• The Gunship was originally known as the "Stealth strike corvette" rather than the Hunter-class name used ingame.
  • A suit with a purple and greenish color scheme has been found in the game's data, later confirmed to be an unused version of the Phazon Suit.
  • Metroid Prime and Metroid Fusion: Prima's Official Strategy Guide contains a lot of artwork that is not present in the game's gallery. Some of it consists of species not seen in the game, such as a green Shriekbat that may have been intended to be a Skree, a mechanical Puddle Spore, a green Sentry Drone, an X-ray of a lizard-like creature, and a red Shriekbat.
  • Thardus was originally meant to be in a "large lava pit arena" in the Magmoor Caverns before it was changed to the Phendrana Drifts Quarantine Cave due to time constraints.
  • Concept artwork of Samus depicts her Varia Suit in its appearance in later Prime games, suggesting that it may have been a scrapped design that was later revisited.
  • Phazon's origin was explained in an unused image as being the physical energy of the Metroids Samus killed on her Zero Mission. In actuality, it originates from the sentient planet Phaaze.

Samus expressions[]

There are a number of unused animations for Samus making various facial expressions in the HUD. The purpose of these animations and whether they were intended to be seen is unknown.

Metroid: Zero Mission[]

  • The code contains a left out Crocomire sprite, which can still be accessed by hacking the ROM, though it has no death sequence and is seemingly unfinished.
  • Two debug features are also present within the code. It was originally intended that the ability to toggle items on and off would return from Super Metroid. The second is where Red Hatches were vulnerable to five Missiles rather than one in the final game as in previous games.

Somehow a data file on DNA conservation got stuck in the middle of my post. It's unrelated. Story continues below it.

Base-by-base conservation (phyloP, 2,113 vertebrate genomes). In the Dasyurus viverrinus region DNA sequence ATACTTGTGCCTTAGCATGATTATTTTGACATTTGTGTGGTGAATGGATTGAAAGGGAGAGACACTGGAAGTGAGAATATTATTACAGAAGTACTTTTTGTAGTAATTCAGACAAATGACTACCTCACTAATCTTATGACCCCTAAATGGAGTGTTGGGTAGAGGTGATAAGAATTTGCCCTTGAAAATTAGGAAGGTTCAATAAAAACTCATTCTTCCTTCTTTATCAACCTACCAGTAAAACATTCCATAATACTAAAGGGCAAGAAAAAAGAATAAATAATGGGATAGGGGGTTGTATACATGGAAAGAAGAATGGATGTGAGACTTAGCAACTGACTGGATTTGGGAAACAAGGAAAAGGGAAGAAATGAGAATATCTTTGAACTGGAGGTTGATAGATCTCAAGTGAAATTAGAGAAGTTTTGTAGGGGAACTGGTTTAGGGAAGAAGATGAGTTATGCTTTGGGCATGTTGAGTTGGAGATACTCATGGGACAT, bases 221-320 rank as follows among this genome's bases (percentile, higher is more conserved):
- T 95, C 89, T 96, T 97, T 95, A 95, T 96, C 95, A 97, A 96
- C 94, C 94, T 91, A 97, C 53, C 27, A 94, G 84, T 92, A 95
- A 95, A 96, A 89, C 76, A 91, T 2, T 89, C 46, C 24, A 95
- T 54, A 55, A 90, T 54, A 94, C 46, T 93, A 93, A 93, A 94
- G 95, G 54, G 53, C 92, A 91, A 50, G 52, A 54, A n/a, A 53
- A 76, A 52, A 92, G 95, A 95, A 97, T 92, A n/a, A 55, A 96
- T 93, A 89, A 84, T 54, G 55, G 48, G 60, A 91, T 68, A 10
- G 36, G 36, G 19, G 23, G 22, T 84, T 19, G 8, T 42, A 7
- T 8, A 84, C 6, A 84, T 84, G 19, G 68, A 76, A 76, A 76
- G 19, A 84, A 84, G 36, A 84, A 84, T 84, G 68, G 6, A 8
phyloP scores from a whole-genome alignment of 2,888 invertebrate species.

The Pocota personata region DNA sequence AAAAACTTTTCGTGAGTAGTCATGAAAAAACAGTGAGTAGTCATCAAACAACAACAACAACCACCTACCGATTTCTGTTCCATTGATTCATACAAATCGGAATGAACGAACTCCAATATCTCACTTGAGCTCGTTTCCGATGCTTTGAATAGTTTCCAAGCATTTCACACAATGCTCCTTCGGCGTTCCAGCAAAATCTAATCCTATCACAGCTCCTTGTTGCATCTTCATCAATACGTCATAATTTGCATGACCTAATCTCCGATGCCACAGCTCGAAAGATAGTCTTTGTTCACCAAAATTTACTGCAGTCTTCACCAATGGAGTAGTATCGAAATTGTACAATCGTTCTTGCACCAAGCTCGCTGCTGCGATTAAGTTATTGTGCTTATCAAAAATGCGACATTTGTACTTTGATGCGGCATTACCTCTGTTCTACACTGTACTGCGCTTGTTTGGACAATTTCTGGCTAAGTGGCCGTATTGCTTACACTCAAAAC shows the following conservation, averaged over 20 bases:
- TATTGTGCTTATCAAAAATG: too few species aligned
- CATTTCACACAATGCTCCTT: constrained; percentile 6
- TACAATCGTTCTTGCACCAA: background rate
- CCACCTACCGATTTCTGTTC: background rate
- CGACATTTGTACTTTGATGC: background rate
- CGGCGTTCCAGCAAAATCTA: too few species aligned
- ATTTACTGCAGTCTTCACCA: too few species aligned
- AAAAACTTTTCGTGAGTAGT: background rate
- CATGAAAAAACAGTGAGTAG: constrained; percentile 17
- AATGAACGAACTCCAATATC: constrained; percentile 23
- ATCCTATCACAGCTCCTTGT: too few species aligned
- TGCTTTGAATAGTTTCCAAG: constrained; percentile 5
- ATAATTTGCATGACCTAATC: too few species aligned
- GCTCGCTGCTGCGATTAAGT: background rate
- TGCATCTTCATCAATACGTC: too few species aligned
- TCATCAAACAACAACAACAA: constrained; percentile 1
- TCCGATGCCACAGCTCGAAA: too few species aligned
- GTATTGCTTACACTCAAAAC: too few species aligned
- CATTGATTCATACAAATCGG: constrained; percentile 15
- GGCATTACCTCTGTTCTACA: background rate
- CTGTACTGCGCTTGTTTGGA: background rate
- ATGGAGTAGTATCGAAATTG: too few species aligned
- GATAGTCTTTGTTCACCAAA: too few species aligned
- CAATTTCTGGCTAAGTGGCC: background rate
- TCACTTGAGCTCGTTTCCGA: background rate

• The game's art style was originally a "cartoony" version similar to the original Metroid.[8]

Metroid Prime 2: Echoes[]

Early screenshot showing the Dark and Light Beams in Samus' possession during the first Dark Samus fight.

E3 2004 trailer[]

Samus is briefly depicted, while tracking an Ing, with a purplish hand on her Arm Cannon, possibly indicating she was to obtain the Gravity Suit.

  • A multiplayer stage with lava was depicted, with a strange pillar coming out of the lava.
  • A Pirate Trooper, when frozen, would not be surrounded in a purple sheen and Entangler particles; rather, a shell of ice like in Metroid Prime. The Pirate would also be frozen to the floor, with the ice on the floor remaining after death.
  • Samus' model from Prime was to be reused in Echoes.
  • In the fight at Mining Station A, the Pirate Commandos there would first be possessed by Ing rather than the Portal Terminal in the final game.
  • The Missile Launcher's configuration was to be the same as Prime in that four sections split from the nozzle of the Arm Cannon.
  • A black Luminoth was seen in the Portal Terminal. Textures for this design still exist within the data of the final game.
  • Samus would have had the Dark and Light Beams during the first Dark Samus battle.

Metroid Prime Hunters[]

  • Interviews stated that the game was going to have segments where Samus could fly her Hunter Gunship, but this did not happen due to pacing issues.[12]
  • As evidenced by its file name "PowerBomb_Model", the Trocra was originally intended to be a Power Bomb, although this was scrapped for unknown reasons.
  • Sylux,[13] Trace,[14] Noxus,[15] Weavel[16] and the Guardians[17] all have unused introduction music.
  • A sickly-colored Ithrak was scrapped.
  • Certain animations had much more precision to them than what is seen in the final game.
  • In an interview with Shinesparkers, Richard Vorodi indicated there were unused names and designs for the Bounty Hunters by the end of development. He declined to share any of them, however, except to say that Noxus was originally called "Nox".[18]